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Helpmates (1931) is often acknowledged as one of the greatest of Laurel and Hardy's two-reel shorts, due in large part to the simplicity of the premise and because it was practically a solo team effort. William K. Everson wrote (in The Films of Laurel and Hardy) that the short "...was one of their best from any period, comparing favorably with their silent classics. It was so much a purely two-man show (as Chaplin's One A. M. was a one-man show) that one genuinely regrets the fleeting and quite unnecessary appearances of the wife and a messenger boy."
At great expense to Hal Roach Studios, Laurel's conception of the film required the building, and subsequent destroying, of a standard-issue Los Angeles-style five-room bungalow. Soon after the completion of the film, the economic winds at the studio changed. In his book Stan and Ollie: The Roots of Comedy, Simon Louvish writes that "Roach was in the bad books of the Bank of America for being wobbly on some of his loans and, at their insistence, a new, tough general manager, Henry Ginsberg, was appointed to run the studio." The sort of extravagance seen in Helpmates would be out of the question for future films. Laurel particularly resented the oversight of Ginsberg, whom he called "The Expediter." When Ginsberg came to the set to observe how quickly filming was progressing, Laurel would slow down production to a crawl until the executive left. In spite of, or perhaps partly because of, the new economics set in place, the Laurel and Hardy films reached new heights of greatness; the first film shot under the new overseer was the classic three-reeler The Music Box (1932).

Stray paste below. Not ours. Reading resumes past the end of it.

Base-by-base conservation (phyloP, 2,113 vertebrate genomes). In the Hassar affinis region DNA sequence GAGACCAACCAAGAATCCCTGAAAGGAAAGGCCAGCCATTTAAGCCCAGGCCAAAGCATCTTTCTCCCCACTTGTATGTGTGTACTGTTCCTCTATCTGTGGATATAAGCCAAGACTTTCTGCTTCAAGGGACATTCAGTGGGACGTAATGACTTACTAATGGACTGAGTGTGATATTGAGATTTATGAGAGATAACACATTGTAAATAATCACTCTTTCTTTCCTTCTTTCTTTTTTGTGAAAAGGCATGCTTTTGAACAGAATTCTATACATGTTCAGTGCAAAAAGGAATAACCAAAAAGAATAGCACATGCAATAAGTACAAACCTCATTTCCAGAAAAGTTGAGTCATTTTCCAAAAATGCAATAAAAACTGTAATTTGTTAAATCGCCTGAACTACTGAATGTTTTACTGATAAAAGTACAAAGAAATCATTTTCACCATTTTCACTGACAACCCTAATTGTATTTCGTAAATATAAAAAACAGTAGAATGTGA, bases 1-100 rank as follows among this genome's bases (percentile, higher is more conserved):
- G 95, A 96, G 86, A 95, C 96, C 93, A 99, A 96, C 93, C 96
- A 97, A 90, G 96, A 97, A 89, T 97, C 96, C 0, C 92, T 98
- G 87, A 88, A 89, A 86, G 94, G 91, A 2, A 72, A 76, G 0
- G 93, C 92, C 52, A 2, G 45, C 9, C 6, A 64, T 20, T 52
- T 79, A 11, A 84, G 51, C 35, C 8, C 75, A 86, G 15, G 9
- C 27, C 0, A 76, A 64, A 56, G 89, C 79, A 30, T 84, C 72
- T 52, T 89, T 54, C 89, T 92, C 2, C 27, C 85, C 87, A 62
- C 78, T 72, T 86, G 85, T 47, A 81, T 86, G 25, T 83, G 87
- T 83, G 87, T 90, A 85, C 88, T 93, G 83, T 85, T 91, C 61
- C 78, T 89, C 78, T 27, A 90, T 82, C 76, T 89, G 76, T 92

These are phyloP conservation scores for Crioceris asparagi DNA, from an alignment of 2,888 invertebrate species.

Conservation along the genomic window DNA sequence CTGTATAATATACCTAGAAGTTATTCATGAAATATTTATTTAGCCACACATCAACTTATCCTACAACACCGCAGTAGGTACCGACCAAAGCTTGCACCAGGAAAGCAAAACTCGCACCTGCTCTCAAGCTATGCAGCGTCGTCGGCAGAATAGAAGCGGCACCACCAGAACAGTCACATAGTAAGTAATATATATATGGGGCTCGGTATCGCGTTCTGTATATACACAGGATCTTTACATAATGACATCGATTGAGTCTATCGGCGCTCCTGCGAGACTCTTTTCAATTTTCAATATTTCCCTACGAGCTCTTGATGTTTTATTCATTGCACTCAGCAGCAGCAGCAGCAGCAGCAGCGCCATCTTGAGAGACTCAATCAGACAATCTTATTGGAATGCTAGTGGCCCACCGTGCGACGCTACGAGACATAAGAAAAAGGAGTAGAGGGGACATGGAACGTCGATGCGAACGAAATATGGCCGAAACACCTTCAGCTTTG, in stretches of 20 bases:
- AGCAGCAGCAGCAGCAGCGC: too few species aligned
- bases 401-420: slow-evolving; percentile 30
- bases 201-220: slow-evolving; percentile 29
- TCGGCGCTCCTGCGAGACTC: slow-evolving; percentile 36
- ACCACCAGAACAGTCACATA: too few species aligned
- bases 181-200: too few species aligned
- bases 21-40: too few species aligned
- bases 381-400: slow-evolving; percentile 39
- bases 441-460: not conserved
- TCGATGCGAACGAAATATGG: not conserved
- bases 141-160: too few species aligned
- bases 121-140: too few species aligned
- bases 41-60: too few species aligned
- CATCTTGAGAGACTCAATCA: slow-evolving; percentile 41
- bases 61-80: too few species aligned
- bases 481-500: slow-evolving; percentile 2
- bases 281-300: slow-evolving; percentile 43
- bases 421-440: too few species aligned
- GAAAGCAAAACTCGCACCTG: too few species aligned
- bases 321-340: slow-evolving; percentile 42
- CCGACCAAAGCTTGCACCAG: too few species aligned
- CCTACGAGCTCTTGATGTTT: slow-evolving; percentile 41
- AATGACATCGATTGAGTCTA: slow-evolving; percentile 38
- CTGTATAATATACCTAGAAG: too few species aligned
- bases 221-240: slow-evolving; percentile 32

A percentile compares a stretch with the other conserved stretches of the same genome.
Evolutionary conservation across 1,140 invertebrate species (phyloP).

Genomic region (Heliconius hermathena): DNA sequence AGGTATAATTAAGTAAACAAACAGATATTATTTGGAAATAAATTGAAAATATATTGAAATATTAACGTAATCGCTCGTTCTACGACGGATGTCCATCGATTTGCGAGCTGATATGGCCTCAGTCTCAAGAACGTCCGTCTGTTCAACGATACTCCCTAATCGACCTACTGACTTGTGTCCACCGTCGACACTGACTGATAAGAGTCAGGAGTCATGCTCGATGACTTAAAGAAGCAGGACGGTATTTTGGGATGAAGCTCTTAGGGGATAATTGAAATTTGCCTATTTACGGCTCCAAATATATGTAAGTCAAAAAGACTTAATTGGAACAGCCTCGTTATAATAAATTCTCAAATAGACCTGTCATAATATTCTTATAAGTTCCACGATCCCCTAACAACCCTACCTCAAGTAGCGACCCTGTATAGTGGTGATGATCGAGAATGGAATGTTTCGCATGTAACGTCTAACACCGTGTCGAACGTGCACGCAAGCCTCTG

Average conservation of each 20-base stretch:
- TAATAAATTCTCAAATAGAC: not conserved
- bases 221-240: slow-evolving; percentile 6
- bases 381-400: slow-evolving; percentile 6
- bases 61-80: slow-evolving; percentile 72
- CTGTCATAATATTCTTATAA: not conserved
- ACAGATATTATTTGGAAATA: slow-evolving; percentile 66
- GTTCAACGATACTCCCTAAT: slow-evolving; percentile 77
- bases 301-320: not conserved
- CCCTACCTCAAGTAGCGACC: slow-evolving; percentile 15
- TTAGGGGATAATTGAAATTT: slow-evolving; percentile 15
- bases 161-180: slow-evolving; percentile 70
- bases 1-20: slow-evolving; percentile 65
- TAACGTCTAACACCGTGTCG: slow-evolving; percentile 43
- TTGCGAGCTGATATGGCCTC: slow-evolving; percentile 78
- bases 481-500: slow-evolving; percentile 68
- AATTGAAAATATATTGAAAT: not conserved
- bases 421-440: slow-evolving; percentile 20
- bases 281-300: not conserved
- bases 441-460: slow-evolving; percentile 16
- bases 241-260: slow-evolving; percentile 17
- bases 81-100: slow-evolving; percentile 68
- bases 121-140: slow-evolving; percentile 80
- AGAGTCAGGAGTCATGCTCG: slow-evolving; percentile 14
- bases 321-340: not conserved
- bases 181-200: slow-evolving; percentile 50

Producer: Hal Roach (uncredited)
Director: James Parrott
Screenplay: H.M. Walker
Cinematography: Art Lloyd
Film Editing: Richard Currier
Cast: Stan Laurel (Stanley), Oliver Hardy (Oliver), Bobby Burns (neighbor, uncredited), Robert Callahan (messenger, uncredited), Blanche Payson (Mrs. Hardy)